County officials are asking Florida Keys municipalities and special districts to help foot the bill for a target lobbyist whose focus will be to secure a $50 million sewer grant.
In an interlocal agreement drafted by the county attorney's office, the Key Largo Wastewater Treatment District is asked to pay $26,400 annually for the county's chosen lobbyist.
"They're getting twice as much, so they should pay more," County Administrator Roman Gastesi said, referring to the original distribution formula.
In the agreement, the county and Florida Keys Aqueduct Authority would both pay $24,000. Islamorada would pay $21,600, Marathon $14,400, Key West $8,400 and Key Colony Beach $1,200.
"A party's failure to comply with this requirement shall preclude the distribution of funds to said party in this and in future fiscal years," the agreement says.
Officials at the Key Largo wastewater district were cautious to say they would reap any benefits.
"I have a lot of problems with the 'super-lobbyist' provision as written," District Manager Margaret Blank said. "I think the idea could work in concept, but it needs to be executed properly."
Since the district already has a lobbyist working in Tallahassee to secure a cut of the same grant, Blank wasn't sure the district needed to pay for another.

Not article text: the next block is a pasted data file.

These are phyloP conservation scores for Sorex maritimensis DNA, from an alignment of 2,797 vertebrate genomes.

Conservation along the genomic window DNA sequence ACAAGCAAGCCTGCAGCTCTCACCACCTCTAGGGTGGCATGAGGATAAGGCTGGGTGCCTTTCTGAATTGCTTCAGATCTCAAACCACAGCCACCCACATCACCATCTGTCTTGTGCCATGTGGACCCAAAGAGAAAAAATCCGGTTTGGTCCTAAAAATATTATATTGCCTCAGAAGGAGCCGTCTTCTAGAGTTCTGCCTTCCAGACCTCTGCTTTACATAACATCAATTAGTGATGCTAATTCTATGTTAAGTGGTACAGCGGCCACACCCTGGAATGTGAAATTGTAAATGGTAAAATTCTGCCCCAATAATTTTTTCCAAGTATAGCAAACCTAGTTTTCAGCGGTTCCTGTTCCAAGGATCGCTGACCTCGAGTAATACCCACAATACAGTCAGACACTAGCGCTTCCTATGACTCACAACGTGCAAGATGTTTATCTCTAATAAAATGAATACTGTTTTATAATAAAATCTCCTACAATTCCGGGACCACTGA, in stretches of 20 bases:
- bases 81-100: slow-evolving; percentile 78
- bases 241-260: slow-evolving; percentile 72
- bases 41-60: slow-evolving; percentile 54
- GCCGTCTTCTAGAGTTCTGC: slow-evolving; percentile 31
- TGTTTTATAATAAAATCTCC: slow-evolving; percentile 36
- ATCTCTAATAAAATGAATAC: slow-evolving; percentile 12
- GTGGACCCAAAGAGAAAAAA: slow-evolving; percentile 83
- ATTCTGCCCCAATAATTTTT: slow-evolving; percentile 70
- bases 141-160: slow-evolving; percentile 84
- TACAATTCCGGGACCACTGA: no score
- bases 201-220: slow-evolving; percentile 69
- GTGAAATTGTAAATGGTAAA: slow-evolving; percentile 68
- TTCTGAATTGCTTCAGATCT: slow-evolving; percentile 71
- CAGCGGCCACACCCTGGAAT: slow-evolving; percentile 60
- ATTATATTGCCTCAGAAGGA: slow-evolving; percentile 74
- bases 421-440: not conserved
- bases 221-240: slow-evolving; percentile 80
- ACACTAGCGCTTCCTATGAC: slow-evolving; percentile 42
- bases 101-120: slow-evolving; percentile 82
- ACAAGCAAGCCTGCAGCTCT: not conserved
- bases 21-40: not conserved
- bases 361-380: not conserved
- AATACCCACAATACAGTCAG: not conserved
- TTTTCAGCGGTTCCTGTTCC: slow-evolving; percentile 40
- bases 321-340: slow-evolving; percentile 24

"At this point, I don't know if this lobbyist is necessary or not," she said. "It's all stick, no carrot. This has to work for all the parties involved or it just won't fly."
In Marathon, City Manager Roger Hernstadt said he had little problem with the agreement.
Hernstadt said the benefits from the grant money far outweigh the investment risk with the county's lobbyist.
"While it may be partially redundant, it may still be worth it," he said.
Hernstadt said he needed time to meet with Gastesi before offering the agreement to his City Council.
Officials from the wastewater district, Gastesi and state Rep. Holly Raschein, R-Key Largo, were expected to have a conference call next week to work out more details.
The money the parties are trying to secure is part of a $200 million state grant approved by the Florida Legislature to help pay for the construction of wastewater systems. Though the grant was approved, each Legislature has to include the money in its annual budget for it to be disbursed.
So far, the state has only handed out $50 million of the grant money.
The Florida Keys are under a mandate to connect to advanced sewer treatment systems by December 2015. Failure to meet the deadline could result in the forfeiture of some of the funds.